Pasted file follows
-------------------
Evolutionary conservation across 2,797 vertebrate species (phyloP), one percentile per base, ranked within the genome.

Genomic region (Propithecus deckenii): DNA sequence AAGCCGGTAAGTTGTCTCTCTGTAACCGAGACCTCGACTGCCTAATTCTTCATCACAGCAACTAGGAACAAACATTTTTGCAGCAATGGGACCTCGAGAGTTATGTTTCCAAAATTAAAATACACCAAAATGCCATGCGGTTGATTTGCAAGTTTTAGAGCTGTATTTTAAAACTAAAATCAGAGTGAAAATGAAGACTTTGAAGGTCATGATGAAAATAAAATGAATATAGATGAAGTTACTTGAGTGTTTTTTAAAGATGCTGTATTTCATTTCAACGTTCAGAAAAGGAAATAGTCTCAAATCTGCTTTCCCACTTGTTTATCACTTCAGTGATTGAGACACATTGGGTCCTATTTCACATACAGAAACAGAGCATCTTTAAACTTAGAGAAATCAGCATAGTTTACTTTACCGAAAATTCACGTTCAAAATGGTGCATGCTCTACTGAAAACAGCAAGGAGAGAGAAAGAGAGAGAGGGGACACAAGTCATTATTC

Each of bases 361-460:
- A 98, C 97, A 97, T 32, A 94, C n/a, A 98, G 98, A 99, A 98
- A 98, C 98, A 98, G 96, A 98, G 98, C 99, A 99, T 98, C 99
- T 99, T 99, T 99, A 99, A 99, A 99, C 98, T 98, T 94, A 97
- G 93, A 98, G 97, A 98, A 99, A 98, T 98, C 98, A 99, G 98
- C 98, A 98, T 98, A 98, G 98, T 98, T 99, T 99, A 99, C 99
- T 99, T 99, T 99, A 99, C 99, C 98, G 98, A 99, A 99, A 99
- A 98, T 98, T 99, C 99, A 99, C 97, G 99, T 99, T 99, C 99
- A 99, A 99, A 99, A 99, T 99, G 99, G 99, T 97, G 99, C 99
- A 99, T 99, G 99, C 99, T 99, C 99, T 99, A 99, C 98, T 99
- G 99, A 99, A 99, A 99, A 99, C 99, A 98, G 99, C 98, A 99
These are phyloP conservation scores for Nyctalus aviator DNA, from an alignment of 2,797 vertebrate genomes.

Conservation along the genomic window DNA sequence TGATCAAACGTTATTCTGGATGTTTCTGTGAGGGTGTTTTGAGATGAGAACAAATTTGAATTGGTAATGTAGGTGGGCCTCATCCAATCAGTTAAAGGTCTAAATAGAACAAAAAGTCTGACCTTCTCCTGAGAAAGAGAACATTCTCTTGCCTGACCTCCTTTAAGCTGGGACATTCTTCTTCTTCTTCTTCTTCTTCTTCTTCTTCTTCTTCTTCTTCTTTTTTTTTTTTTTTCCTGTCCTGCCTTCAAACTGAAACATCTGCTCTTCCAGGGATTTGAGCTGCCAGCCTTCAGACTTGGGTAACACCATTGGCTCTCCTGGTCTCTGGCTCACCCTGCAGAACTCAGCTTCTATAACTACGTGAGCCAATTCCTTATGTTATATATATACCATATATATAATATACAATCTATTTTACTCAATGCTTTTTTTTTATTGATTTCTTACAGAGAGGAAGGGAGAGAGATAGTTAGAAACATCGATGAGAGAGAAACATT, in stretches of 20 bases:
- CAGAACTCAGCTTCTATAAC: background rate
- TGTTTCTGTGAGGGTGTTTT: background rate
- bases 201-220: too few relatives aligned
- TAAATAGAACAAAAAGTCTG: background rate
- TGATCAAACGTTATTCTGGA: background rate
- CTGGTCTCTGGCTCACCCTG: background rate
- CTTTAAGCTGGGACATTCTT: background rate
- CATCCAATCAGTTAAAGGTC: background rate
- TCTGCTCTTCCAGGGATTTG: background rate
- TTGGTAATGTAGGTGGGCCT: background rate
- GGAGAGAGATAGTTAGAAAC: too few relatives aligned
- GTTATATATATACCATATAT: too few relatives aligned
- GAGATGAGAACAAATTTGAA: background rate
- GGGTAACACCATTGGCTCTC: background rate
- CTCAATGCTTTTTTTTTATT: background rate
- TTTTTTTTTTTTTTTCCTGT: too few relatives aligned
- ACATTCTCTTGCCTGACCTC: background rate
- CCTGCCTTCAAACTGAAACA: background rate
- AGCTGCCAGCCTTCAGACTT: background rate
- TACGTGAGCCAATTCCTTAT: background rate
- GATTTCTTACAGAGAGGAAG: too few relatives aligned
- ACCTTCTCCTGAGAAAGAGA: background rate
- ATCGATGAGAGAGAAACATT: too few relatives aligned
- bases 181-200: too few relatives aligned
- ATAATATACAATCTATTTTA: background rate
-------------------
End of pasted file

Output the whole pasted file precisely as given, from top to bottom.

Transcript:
Evolutionary conservation across 2,797 vertebrate species (phyloP), one percentile per base, ranked within the genome.

Genomic region (Propithecus deckenii): DNA sequence AAGCCGGTAAGTTGTCTCTCTGTAACCGAGACCTCGACTGCCTAATTCTTCATCACAGCAACTAGGAACAAACATTTTTGCAGCAATGGGACCTCGAGAGTTATGTTTCCAAAATTAAAATACACCAAAATGCCATGCGGTTGATTTGCAAGTTTTAGAGCTGTATTTTAAAACTAAAATCAGAGTGAAAATGAAGACTTTGAAGGTCATGATGAAAATAAAATGAATATAGATGAAGTTACTTGAGTGTTTTTTAAAGATGCTGTATTTCATTTCAACGTTCAGAAAAGGAAATAGTCTCAAATCTGCTTTCCCACTTGTTTATCACTTCAGTGATTGAGACACATTGGGTCCTATTTCACATACAGAAACAGAGCATCTTTAAACTTAGAGAAATCAGCATAGTTTACTTTACCGAAAATTCACGTTCAAAATGGTGCATGCTCTACTGAAAACAGCAAGGAGAGAGAAAGAGAGAGAGGGGACACAAGTCATTATTC

Each of bases 361-460:
- A 98, C 97, A 97, T 32, A 94, C n/a, A 98, G 98, A 99, A 98
- A 98, C 98, A 98, G 96, A 98, G 98, C 99, A 99, T 98, C 99
- T 99, T 99, T 99, A 99, A 99, A 99, C 98, T 98, T 94, A 97
- G 93, A 98, G 97, A 98, A 99, A 98, T 98, C 98, A 99, G 98
- C 98, A 98, T 98, A 98, G 98, T 98, T 99, T 99, A 99, C 99
- T 99, T 99, T 99, A 99, C 99, C 98, G 98, A 99, A 99, A 99
- A 98, T 98, T 99, C 99, A 99, C 97, G 99, T 99, T 99, C 99
- A 99, A 99, A 99, A 99, T 99, G 99, G 99, T 97, G 99, C 99
- A 99, T 99, G 99, C 99, T 99, C 99, T 99, A 99, C 98, T 99
- G 99, A 99, A 99, A 99, A 99, C 99, A 98, G 99, C 98, A 99
These are phyloP conservation scores for Nyctalus aviator DNA, from an alignment of 2,797 vertebrate genomes.

Conservation along the genomic window DNA sequence TGATCAAACGTTATTCTGGATGTTTCTGTGAGGGTGTTTTGAGATGAGAACAAATTTGAATTGGTAATGTAGGTGGGCCTCATCCAATCAGTTAAAGGTCTAAATAGAACAAAAAGTCTGACCTTCTCCTGAGAAAGAGAACATTCTCTTGCCTGACCTCCTTTAAGCTGGGACATTCTTCTTCTTCTTCTTCTTCTTCTTCTTCTTCTTCTTCTTCTTCTTTTTTTTTTTTTTTCCTGTCCTGCCTTCAAACTGAAACATCTGCTCTTCCAGGGATTTGAGCTGCCAGCCTTCAGACTTGGGTAACACCATTGGCTCTCCTGGTCTCTGGCTCACCCTGCAGAACTCAGCTTCTATAACTACGTGAGCCAATTCCTTATGTTATATATATACCATATATATAATATACAATCTATTTTACTCAATGCTTTTTTTTTATTGATTTCTTACAGAGAGGAAGGGAGAGAGATAGTTAGAAACATCGATGAGAGAGAAACATT, in stretches of 20 bases:
- CAGAACTCAGCTTCTATAAC: background rate
- TGTTTCTGTGAGGGTGTTTT: background rate
- bases 201-220: too few relatives aligned
- TAAATAGAACAAAAAGTCTG: background rate
- TGATCAAACGTTATTCTGGA: background rate
- CTGGTCTCTGGCTCACCCTG: background rate
- CTTTAAGCTGGGACATTCTT: background rate
- CATCCAATCAGTTAAAGGTC: background rate
- TCTGCTCTTCCAGGGATTTG: background rate
- TTGGTAATGTAGGTGGGCCT: background rate
- GGAGAGAGATAGTTAGAAAC: too few relatives aligned
- GTTATATATATACCATATAT: too few relatives aligned
- GAGATGAGAACAAATTTGAA: background rate
- GGGTAACACCATTGGCTCTC: background rate
- CTCAATGCTTTTTTTTTATT: background rate
- TTTTTTTTTTTTTTTCCTGT: too few relatives aligned
- ACATTCTCTTGCCTGACCTC: background rate
- CCTGCCTTCAAACTGAAACA: background rate
- AGCTGCCAGCCTTCAGACTT: background rate
- TACGTGAGCCAATTCCTTAT: background rate
- GATTTCTTACAGAGAGGAAG: too few relatives aligned
- ACCTTCTCCTGAGAAAGAGA: background rate
- ATCGATGAGAGAGAAACATT: too few relatives aligned
- bases 181-200: too few relatives aligned
- ATAATATACAATCTATTTTA: background rate